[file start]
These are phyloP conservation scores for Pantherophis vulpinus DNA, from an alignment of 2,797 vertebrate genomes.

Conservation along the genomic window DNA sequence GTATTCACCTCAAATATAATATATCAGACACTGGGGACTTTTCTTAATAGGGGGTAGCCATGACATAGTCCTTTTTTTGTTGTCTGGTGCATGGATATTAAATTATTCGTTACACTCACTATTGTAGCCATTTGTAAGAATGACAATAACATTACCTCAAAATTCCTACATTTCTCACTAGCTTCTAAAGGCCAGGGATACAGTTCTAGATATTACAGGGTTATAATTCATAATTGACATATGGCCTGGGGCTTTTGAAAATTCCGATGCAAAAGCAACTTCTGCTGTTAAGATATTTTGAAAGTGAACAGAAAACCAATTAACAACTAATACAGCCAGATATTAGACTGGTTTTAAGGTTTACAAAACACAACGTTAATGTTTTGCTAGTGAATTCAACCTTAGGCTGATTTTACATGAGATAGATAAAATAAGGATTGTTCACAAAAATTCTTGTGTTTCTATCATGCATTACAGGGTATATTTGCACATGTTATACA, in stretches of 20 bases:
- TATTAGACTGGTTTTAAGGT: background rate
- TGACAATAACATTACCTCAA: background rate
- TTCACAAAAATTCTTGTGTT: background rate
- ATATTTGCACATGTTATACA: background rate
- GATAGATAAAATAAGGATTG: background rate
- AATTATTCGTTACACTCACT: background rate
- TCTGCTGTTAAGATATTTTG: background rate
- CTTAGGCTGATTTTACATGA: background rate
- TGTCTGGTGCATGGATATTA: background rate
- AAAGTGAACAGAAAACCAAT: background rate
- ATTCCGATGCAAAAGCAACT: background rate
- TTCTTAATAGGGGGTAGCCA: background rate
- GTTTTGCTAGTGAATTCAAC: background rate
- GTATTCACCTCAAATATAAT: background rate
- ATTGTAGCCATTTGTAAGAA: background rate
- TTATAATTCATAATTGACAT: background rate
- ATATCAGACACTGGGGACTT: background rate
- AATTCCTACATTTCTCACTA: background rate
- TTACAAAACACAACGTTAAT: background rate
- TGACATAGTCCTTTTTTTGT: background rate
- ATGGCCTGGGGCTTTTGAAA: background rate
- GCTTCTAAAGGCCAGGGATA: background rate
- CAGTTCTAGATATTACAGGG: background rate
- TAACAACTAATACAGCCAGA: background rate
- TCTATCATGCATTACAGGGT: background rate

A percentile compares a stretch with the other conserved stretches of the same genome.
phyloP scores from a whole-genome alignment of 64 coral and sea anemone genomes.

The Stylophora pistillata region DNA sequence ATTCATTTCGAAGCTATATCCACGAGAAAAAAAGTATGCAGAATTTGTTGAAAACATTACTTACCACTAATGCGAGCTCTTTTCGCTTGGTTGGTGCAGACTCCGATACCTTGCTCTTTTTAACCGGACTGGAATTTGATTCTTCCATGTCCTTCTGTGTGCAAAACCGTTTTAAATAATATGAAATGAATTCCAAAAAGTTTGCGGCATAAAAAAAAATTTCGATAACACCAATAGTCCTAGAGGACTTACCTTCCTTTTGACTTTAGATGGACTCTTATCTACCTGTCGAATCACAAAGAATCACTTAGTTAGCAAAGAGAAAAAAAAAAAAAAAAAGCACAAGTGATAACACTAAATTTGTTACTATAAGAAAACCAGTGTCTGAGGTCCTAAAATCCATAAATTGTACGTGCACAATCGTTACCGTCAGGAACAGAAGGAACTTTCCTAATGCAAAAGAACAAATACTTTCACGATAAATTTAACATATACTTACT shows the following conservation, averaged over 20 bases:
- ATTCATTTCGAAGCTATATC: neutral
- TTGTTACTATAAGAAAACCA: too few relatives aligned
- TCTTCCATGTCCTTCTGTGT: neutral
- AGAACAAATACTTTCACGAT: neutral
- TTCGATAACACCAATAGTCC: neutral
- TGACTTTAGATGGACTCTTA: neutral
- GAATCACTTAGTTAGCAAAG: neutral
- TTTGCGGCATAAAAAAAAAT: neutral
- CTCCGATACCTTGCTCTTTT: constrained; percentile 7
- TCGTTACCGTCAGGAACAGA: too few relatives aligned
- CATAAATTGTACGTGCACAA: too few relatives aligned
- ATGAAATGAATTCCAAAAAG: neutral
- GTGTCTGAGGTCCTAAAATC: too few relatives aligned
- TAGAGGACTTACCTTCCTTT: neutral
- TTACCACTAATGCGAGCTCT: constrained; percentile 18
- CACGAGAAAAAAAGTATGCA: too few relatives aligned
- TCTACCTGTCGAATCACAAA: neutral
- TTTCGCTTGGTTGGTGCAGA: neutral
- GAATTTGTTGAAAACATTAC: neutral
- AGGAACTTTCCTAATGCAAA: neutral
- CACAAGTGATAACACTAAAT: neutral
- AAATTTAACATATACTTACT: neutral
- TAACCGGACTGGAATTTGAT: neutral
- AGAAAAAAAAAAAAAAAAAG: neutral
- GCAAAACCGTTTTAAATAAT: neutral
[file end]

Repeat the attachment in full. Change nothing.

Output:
These are phyloP conservation scores for Pantherophis vulpinus DNA, from an alignment of 2,797 vertebrate genomes.

Conservation along the genomic window DNA sequence GTATTCACCTCAAATATAATATATCAGACACTGGGGACTTTTCTTAATAGGGGGTAGCCATGACATAGTCCTTTTTTTGTTGTCTGGTGCATGGATATTAAATTATTCGTTACACTCACTATTGTAGCCATTTGTAAGAATGACAATAACATTACCTCAAAATTCCTACATTTCTCACTAGCTTCTAAAGGCCAGGGATACAGTTCTAGATATTACAGGGTTATAATTCATAATTGACATATGGCCTGGGGCTTTTGAAAATTCCGATGCAAAAGCAACTTCTGCTGTTAAGATATTTTGAAAGTGAACAGAAAACCAATTAACAACTAATACAGCCAGATATTAGACTGGTTTTAAGGTTTACAAAACACAACGTTAATGTTTTGCTAGTGAATTCAACCTTAGGCTGATTTTACATGAGATAGATAAAATAAGGATTGTTCACAAAAATTCTTGTGTTTCTATCATGCATTACAGGGTATATTTGCACATGTTATACA, in stretches of 20 bases:
- TATTAGACTGGTTTTAAGGT: background rate
- TGACAATAACATTACCTCAA: background rate
- TTCACAAAAATTCTTGTGTT: background rate
- ATATTTGCACATGTTATACA: background rate
- GATAGATAAAATAAGGATTG: background rate
- AATTATTCGTTACACTCACT: background rate
- TCTGCTGTTAAGATATTTTG: background rate
- CTTAGGCTGATTTTACATGA: background rate
- TGTCTGGTGCATGGATATTA: background rate
- AAAGTGAACAGAAAACCAAT: background rate
- ATTCCGATGCAAAAGCAACT: background rate
- TTCTTAATAGGGGGTAGCCA: background rate
- GTTTTGCTAGTGAATTCAAC: background rate
- GTATTCACCTCAAATATAAT: background rate
- ATTGTAGCCATTTGTAAGAA: background rate
- TTATAATTCATAATTGACAT: background rate
- ATATCAGACACTGGGGACTT: background rate
- AATTCCTACATTTCTCACTA: background rate
- TTACAAAACACAACGTTAAT: background rate
- TGACATAGTCCTTTTTTTGT: background rate
- ATGGCCTGGGGCTTTTGAAA: background rate
- GCTTCTAAAGGCCAGGGATA: background rate
- CAGTTCTAGATATTACAGGG: background rate
- TAACAACTAATACAGCCAGA: background rate
- TCTATCATGCATTACAGGGT: background rate

A percentile compares a stretch with the other conserved stretches of the same genome.
phyloP scores from a whole-genome alignment of 64 coral and sea anemone genomes.

The Stylophora pistillata region DNA sequence ATTCATTTCGAAGCTATATCCACGAGAAAAAAAGTATGCAGAATTTGTTGAAAACATTACTTACCACTAATGCGAGCTCTTTTCGCTTGGTTGGTGCAGACTCCGATACCTTGCTCTTTTTAACCGGACTGGAATTTGATTCTTCCATGTCCTTCTGTGTGCAAAACCGTTTTAAATAATATGAAATGAATTCCAAAAAGTTTGCGGCATAAAAAAAAATTTCGATAACACCAATAGTCCTAGAGGACTTACCTTCCTTTTGACTTTAGATGGACTCTTATCTACCTGTCGAATCACAAAGAATCACTTAGTTAGCAAAGAGAAAAAAAAAAAAAAAAAGCACAAGTGATAACACTAAATTTGTTACTATAAGAAAACCAGTGTCTGAGGTCCTAAAATCCATAAATTGTACGTGCACAATCGTTACCGTCAGGAACAGAAGGAACTTTCCTAATGCAAAAGAACAAATACTTTCACGATAAATTTAACATATACTTACT shows the following conservation, averaged over 20 bases:
- ATTCATTTCGAAGCTATATC: neutral
- TTGTTACTATAAGAAAACCA: too few relatives aligned
- TCTTCCATGTCCTTCTGTGT: neutral
- AGAACAAATACTTTCACGAT: neutral
- TTCGATAACACCAATAGTCC: neutral
- TGACTTTAGATGGACTCTTA: neutral
- GAATCACTTAGTTAGCAAAG: neutral
- TTTGCGGCATAAAAAAAAAT: neutral
- CTCCGATACCTTGCTCTTTT: constrained; percentile 7
- TCGTTACCGTCAGGAACAGA: too few relatives aligned
- CATAAATTGTACGTGCACAA: too few relatives aligned
- ATGAAATGAATTCCAAAAAG: neutral
- GTGTCTGAGGTCCTAAAATC: too few relatives aligned
- TAGAGGACTTACCTTCCTTT: neutral
- TTACCACTAATGCGAGCTCT: constrained; percentile 18
- CACGAGAAAAAAAGTATGCA: too few relatives aligned
- TCTACCTGTCGAATCACAAA: neutral
- TTTCGCTTGGTTGGTGCAGA: neutral
- GAATTTGTTGAAAACATTAC: neutral
- AGGAACTTTCCTAATGCAAA: neutral
- CACAAGTGATAACACTAAAT: neutral
- AAATTTAACATATACTTACT: neutral
- TAACCGGACTGGAATTTGAT: neutral
- AGAAAAAAAAAAAAAAAAAG: neutral
- GCAAAACCGTTTTAAATAAT: neutral